Hey, guys. I’m feeling bold this morning, so I posted the first chapter of A Year with Geno. Please enjoy! All comments welcome. Thanks for reading.
The eviction notice arrived the Wednesday before Thanksgiving.
Caroline read it as she walked home from the mailbox, careful not to slip on the snow-covered street. To her right, the sun set behind the Chugach Mountains. Caroline guessed it might have been a pretty sunset, were it not for the gray of the Alaskan winter.
Back inside her cozy home, she called the property manager. The woman’s perkiness riled her.
“The owner wants to move back in. The house belongs to her, not you.”
“But it’s the middle of the school year. Can’t she wait until spring, or at least Christmas break?”
“Look, Caroline, you have to be professional about these things. Don’t take it personally.”
“You’re kicking my family out of our house. How do I not take that personally?”
“It’s not your house, Caroline. I’ll talk to the owner and see if she can give you more time. That’s all I can do,” she said before hanging up.
Caroline slid to the floor and hugged her body. She wanted to cry, but she couldn’t. She felt fear grow inside of her, putting pressure on that place she couldn’t name. She struggled to breathe.
The front door burst open, and from the kitchen, she heard the excited voices of her two sons. They stomped the snow off their boots as she had told them to do so many times.
“Ask her. Go on. Ask her,” Charlie said.
“I will. Don’t rush me,” Bobby said.
They walked into the kitchen and saw her sitting on the floor, the cordless telephone next to her.
“Whatcha doing down there?” Bobby asked.
Caroline’s mind drew a blank. “Uh, I thought I saw a mouse.”
“Cool! I’ll help you catch it,” said Charlie.
“Thanks, but I think it slipped outside. Is there something you two want to ask me?”
“Go on,” Charlie prompted, “You’re the oldest.”
Bobby stood up straight and looked his mother in the eye.
“Mom, Charlie and me want a dog. You said we could have one when we were older. Now we’re older, and we want one. A girl brought her new puppy to school today to show everybody. We don’t have to have a puppy, but we want a dog. So for Christmas, can we have one?”
A sigh escaped before Caroline could stop it. She held out her hands to her boys. “Here, guys, help me up.” They did, and she in turn helped them take off the layers of coats, hats, gloves and scarves that Alaskan winter required.
She got out the chocolate chip cookies she’d made the night before and a gallon of milk from the fridge. Pouring three glasses, she and the boys sat down at the kitchen table, a wooden table with one shorter leg propped up on the Anchorage phone book. Charlie and Bobby took big bites of the thick cookies. Caroline sorted through her mind, trying to decide what to tell them. With the cookies disappearing and milk mustaches appearing, their eyes fixed on their mother.
Another sigh escaped. “You two know we’ve been renting this house since the change, since I left your dad. Someone owns it, and we pay that person money to live here. Right?”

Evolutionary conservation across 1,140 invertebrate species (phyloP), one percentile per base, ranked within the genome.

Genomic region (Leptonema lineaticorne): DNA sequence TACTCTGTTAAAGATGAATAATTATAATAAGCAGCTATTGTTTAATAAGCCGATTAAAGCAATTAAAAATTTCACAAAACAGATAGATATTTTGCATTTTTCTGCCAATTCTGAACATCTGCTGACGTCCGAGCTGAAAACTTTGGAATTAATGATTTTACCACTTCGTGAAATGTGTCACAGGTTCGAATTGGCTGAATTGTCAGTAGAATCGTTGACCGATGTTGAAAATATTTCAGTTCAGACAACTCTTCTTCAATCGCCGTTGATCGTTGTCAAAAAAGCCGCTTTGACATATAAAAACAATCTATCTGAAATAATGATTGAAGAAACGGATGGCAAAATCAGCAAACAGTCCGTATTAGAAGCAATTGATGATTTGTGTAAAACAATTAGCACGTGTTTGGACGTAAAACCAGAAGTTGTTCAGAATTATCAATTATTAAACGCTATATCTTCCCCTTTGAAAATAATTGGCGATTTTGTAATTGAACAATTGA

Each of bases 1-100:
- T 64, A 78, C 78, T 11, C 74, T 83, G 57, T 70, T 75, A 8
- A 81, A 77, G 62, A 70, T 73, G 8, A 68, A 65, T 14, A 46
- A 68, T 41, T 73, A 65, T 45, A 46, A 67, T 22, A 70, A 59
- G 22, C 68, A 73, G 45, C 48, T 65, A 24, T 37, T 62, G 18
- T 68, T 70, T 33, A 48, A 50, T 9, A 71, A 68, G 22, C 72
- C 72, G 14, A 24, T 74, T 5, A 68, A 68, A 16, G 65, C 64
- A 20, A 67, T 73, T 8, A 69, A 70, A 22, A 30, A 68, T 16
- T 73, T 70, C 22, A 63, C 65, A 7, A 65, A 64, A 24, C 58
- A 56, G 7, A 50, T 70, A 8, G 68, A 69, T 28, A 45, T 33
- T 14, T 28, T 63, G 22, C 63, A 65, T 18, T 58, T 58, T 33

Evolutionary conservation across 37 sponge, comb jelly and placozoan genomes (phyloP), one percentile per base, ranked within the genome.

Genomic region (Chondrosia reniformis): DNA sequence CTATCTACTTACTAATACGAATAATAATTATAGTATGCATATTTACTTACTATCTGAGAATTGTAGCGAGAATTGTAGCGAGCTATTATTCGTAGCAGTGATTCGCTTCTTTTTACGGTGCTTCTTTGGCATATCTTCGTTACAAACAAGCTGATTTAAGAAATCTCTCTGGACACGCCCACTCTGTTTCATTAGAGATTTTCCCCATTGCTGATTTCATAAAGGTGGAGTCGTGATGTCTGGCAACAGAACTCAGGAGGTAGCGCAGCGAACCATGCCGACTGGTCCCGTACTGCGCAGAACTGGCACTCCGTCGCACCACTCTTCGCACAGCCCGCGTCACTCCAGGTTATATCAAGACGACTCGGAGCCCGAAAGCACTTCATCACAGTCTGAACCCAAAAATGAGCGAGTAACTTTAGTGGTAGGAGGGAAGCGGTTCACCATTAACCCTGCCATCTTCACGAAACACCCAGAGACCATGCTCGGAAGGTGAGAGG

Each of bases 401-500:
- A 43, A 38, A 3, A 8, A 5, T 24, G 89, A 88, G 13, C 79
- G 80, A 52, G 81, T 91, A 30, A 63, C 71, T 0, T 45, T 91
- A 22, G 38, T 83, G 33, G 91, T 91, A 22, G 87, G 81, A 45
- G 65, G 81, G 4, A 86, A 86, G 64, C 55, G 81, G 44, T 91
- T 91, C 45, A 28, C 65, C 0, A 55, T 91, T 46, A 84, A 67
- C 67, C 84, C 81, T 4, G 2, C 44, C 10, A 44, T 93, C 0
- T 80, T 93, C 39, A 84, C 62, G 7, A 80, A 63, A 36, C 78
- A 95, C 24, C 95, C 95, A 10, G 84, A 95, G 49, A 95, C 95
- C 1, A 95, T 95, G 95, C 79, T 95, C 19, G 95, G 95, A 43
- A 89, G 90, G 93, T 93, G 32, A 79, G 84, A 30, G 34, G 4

They both nodded, still eating.
“Today, I got a letter from that person, and she wants to move back in. That means we have to find a new place to rent or maybe to buy. Either way, we have to move.”
The boys chewed the cookies and slurped their milk.
“I’m not saying no to a dog forever, but until we know where we’re going to live, I have to say no for now.”
“Are we going to move back in with Dad?” Charlie asked.
“No, stupid. He lives with his girlfriend.”
Caroline shot Bobby a reprimanding look and turned to face Charlie.
“Even if your dad didn’t have a girlfriend, we aren’t moving back in with him. Your dad and I disagree on too many things. I think it’s best if we just live on our own. We’ve been doing pretty good here, right?”
“Except for getting kicked out of our house,” Bobby mumbled.
Caroline turned to face her oldest son. “Look, I was blindsided by this too.” She stopped, surprised at the fierceness of her response. She told herself to slow down, to speak softer.
“Let’s see how we can make lemonade out of this lemon. I know someone at the bank. Maybe we can buy a house, and if that’s the case, we can have all the dogs we want. We can make something good out of this. I mean, it’s not like this house was perfect for us.”
Caroline looked around the little kitchen. The boys’ school artwork covered every wall. Her favorite drawing was a watercolor painted by Bobby in the fourth grade. The painting showed the three of them in the top bench of the Ferris wheel during the Fur Rondy carnival; fireworks exploded in the dark night behind them. The canister set from her grandmother’s farmhouse in Iowa sat beside the well-used coffee pot. Looking into the living room, she saw two small recliner chairs she’d purchased for the boys at a garage sale. They didn’t get used much. The boys preferred to snuggle next to her on their new couch, the first and only piece of furniture she’d bought after her marriage ended.
These four walls had been her refuge, her sanctuary, while the bitter divorce and custody battle raged on around her. She loved this house. It was her home. Now, it was gone.